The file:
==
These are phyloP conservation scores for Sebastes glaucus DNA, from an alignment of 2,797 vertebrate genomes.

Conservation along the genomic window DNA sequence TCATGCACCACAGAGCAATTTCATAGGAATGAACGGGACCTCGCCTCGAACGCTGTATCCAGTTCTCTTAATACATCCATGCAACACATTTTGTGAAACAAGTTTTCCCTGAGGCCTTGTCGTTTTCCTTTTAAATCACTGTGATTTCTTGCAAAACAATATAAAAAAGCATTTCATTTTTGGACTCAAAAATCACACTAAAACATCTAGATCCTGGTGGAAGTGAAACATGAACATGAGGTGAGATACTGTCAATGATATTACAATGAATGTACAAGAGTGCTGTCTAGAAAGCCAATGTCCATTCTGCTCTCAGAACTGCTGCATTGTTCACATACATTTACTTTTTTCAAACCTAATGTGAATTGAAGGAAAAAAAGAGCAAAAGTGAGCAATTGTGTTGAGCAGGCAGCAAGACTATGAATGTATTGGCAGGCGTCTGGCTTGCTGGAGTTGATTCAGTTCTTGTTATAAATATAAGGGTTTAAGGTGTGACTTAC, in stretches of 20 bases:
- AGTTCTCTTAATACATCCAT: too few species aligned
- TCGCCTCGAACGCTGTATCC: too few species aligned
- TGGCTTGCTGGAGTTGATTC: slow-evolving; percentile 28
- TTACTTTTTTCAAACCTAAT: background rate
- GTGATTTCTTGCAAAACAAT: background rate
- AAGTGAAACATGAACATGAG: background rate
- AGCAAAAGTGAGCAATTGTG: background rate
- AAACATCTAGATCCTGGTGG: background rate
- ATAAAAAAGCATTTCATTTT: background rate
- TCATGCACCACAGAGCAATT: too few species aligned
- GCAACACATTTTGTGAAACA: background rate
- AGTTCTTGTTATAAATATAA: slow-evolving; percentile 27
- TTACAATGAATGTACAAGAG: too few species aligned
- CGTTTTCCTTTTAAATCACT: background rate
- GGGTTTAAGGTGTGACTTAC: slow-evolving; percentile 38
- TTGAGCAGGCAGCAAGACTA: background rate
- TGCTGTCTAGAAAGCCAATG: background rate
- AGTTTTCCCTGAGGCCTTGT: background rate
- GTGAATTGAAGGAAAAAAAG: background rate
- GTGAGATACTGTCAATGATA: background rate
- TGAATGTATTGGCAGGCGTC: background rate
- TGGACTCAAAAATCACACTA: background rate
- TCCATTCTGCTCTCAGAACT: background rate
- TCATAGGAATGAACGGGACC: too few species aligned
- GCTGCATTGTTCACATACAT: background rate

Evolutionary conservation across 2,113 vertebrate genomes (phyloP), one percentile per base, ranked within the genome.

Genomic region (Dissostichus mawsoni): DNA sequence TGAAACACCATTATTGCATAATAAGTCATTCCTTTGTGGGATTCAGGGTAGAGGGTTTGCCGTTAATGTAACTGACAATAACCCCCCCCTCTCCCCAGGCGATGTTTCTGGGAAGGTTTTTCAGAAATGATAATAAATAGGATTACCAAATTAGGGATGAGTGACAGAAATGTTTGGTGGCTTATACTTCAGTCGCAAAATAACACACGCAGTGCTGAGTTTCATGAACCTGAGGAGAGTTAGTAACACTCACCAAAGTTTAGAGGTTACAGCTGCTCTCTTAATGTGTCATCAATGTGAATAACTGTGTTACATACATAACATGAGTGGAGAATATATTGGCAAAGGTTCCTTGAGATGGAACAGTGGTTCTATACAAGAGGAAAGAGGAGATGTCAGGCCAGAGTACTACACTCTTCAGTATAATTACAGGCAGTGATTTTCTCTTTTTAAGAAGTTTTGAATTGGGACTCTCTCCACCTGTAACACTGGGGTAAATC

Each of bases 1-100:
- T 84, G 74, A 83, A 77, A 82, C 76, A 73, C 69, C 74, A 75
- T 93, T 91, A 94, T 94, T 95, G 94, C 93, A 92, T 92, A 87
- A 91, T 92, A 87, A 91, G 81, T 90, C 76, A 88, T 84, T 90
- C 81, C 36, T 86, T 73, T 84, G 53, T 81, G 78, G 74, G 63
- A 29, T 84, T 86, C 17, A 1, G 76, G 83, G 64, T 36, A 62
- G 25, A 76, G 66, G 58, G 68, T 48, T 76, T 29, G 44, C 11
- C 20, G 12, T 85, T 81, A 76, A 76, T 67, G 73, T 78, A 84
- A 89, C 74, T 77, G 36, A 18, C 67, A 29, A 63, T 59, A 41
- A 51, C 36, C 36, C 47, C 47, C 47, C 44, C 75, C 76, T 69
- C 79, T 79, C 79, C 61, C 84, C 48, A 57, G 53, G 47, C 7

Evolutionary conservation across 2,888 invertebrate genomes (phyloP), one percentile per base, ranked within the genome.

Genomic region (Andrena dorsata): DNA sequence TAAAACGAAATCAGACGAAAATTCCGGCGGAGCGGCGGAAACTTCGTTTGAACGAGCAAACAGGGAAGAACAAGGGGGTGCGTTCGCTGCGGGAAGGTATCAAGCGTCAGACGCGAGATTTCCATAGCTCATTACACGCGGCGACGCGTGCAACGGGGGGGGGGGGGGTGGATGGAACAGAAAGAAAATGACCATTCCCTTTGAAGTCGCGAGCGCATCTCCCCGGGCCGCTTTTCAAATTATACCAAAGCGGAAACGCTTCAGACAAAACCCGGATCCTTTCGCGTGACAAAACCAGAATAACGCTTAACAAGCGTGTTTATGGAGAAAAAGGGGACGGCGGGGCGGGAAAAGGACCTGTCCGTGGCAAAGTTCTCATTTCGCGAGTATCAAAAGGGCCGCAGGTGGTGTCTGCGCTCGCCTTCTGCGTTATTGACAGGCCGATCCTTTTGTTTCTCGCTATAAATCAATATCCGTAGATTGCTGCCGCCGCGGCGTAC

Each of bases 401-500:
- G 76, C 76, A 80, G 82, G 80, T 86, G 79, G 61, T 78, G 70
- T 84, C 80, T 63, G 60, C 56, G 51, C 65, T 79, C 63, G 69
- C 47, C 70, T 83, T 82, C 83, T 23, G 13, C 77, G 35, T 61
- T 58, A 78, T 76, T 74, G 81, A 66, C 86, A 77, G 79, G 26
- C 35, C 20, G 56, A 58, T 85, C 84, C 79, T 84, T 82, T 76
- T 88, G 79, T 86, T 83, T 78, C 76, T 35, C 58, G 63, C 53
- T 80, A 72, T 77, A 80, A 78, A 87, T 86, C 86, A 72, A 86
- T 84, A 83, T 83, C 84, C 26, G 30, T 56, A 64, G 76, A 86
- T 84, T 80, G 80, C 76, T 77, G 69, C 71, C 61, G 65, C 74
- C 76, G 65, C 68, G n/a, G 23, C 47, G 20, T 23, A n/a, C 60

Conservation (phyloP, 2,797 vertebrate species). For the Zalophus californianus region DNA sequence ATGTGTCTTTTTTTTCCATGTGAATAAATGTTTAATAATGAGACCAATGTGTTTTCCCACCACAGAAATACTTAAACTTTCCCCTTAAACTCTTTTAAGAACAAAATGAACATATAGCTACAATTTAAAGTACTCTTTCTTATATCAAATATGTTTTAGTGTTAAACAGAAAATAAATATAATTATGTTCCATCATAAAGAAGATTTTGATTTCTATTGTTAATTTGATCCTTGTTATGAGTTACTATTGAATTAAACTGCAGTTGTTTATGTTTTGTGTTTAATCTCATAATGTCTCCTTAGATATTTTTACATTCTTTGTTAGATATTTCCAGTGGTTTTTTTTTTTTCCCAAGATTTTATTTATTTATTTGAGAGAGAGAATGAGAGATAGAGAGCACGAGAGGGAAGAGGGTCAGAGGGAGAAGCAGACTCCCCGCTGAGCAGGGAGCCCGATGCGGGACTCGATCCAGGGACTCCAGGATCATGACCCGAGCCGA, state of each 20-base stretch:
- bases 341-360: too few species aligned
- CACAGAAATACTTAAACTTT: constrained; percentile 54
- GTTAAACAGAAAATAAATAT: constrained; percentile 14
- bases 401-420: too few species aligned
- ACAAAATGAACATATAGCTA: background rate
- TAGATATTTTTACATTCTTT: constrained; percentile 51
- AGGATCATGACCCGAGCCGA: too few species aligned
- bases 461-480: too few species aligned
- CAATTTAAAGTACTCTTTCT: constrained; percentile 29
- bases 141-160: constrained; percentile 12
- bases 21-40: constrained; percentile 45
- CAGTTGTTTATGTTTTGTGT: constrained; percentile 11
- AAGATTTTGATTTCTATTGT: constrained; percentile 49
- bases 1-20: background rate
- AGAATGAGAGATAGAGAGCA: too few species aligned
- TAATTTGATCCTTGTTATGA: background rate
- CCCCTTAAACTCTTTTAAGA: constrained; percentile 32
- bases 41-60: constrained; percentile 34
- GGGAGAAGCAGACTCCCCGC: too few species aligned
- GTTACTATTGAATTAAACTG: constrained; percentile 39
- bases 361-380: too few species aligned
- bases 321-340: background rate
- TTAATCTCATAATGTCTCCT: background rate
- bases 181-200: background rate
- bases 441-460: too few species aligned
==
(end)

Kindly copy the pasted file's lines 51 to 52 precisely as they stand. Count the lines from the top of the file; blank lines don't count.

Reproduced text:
- T 84, A 83, T 83, C 84, C 26, G 30, T 56, A 64, G 76, A 86
- T 84, T 80, G 80, C 76, T 77, G 69, C 71, C 61, G 65, C 74